“They treated us with respect, care, and consideration” | Western Cape Government

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“They treated us with respect, care, and consideration”

28 August 2020

Dennis Ruiters says he has resided in Grassy Park for most of his life. He was born in the Eastern Cape in 1954, moved to Cape Town with his parents in 1963 and has lived in Grassy park and surrounds since then.  He shares fondly, “In 1976, I got married to the most beautiful woman in all of South Africa.”  Both Dennis and his wife Francina contracted COVID-19.

On the evening of the 10 July, Dennis attended Retreat Day Hospital as he did not feel well.  He shares how he felt weak and experienced shortness of breath.  These symptoms concerned his family tremendously and they insisted that they take him to Retreat Community Day Centre for assistance.  The next morning he was admitted to Victoria Hospital where he spent a few days. Dennis was then referred to the Hospital of Hope at the CTICC. He says it was difficult for him to eat, as he had no taste in his mouth, but the doctors continued to encourage him to try and eat a little bit at each meal. Despite the doctors’ encouragement and continuous care at the Hospital of Hope, his condition deteriorated and he had to be transferred to Groote Schuur Hospital where he spent several hours in ICU. “At times I did not know where I was and I have no recollection of being moved to ICU, I experienced lameness in my legs, shortness of breath.  When I woke up I wondered if I had a heart attack as there so many pipes in my body and oxygen on me. When the doctor saw me regaining consciousness, she called me ‘Miracle boy’”.

After a couple of days at Groote Schuur, Dennis was well enough to return to the Hospital of Hope. He says he wants to express his appreciation for the medical staff in the Province. “I especially want to thank all healthcare workers. I really believe it was a great decision to have the Hospital of Hope for patients like us because I have seen so many people come in and then leave. EMS staff were so busy. The way they treated us there was excellent. I really loved that.  I don’t know all the doctors’ names, but they treated us with respect, care, and consideration. We had good relationships with them. From medical doctors, to the physiotherapist and dieticians, I am so thankful for the energy they put into treating us. Even cleaning staff, to see how they took great care to clean the facility – every one put so much effort in to their duties and it was so evident.”

Dennis shares that every patient was treated with care and dignity. “Even at night there would be someone on duty and responsive to patients in need of care. You hear patients calling for help, jumping out of bed, just to be able to cough or to breathe comfortably. I knew that I had a support system of people praying for me. Therefore, I did not give up hope – instead I felt the need to pray for other patients as I felt there were others that were worse off than me.”

Dennis was discharged from the Hospital of Hope on 27 July 2020, having spent 16 days in admission between the various facilities.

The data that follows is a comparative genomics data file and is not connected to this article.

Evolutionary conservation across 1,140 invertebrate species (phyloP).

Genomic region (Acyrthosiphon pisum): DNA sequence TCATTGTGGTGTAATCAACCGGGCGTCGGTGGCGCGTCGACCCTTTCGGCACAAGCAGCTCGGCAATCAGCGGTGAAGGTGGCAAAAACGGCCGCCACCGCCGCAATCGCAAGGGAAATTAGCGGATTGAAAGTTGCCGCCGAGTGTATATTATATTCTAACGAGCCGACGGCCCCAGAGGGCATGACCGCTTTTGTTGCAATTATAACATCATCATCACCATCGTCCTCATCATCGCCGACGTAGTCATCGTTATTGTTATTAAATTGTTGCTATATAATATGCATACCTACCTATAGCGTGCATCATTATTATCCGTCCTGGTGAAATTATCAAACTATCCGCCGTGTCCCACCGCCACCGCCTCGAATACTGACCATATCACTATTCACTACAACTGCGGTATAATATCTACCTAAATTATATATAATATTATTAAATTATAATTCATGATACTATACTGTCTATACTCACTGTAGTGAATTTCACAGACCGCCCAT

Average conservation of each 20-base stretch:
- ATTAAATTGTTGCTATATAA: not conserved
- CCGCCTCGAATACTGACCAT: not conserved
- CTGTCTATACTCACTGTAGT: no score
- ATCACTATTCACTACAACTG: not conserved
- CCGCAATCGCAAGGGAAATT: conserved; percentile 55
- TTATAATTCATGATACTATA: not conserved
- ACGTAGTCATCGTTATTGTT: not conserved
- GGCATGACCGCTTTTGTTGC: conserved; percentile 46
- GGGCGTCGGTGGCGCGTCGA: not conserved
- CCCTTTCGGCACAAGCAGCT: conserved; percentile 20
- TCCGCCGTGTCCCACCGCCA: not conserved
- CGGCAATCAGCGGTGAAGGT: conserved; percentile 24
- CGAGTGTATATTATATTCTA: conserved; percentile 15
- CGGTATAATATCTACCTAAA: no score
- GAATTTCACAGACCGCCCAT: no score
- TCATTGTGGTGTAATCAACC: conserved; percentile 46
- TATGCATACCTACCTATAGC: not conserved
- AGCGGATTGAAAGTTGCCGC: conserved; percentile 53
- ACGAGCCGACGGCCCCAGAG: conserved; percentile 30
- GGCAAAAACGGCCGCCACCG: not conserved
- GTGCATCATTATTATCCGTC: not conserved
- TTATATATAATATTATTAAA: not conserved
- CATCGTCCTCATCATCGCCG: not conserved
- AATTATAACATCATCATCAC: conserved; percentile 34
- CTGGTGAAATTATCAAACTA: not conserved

Francina Ruiters, his wife, shares that two weeks prior to going to the day hospital, Dennis had been experiencing night sweats and fever and she was extremely concerned about  him. She recalls at night how she would hear her husband call out “Lord help me”.

Though the process of tracing and testing all Dennis’ close contacts, it was identified that Francina contracted the virus from her husband. She could not isolate safely at home, as there were young children in the home. She therefore volunteered to isolate safely at a Quarantine and Isolation facility. “It did get lonely at times, but it was the safest option for me, as I did not want to put my family at risk.  It was hard, as I did not share the news with Dennis, I did not want to stress him out as he was in hospital and not in a good condition.”

Francina shares how thankful she is to their family who assisted with transport to the doctor and where needed after their recovery.  She says the day that Dennis returned from Hospital, the neighbours came out in the cul-de-sac and clapped hands. The family children had made posters to welcome Dennis back home. “Here in this road we are like family. We are one community. We stand together and support each other.”

Sharing about his thoughts on COVID-19, Dennis says: “There are so many things that come out of this COVID-19 experience. I do pastoral work, and I have found that other people’s trash have becomes other people’s treasure, in the sense that people are literally having to struggle to search for food.  There is so much we can learn from lockdown, for yourself and your own spiritual journey, especially as you hear how many people are searching and asking when church will be reopening.”

Mr. Ruiters acknowledges that he and his wife attended funerals during the time and could potentially have been where the virus was picked up. He therefore urges the community to act responsibly. “They must not think that because numbers seem to be declining that we are safe.  Still wear your mask, still be careful. I am talking from experience. I did not ever think that I will get COVID-19, as I had things to do.  And yet I did get COVID-19 and only by the grace of God, I got through it.  And therefore I would say to Grassy Park and everyone – be careful, wear your mask, sanitise, and remain vigilant.”

Media Enquiries: 

Natalie Watlington
Principal Communications Officer: Southern Western Sub-structures
Department of Health
Western Cape Government
Mobile: 081 277 0516
Website: www.westerncape.gov.za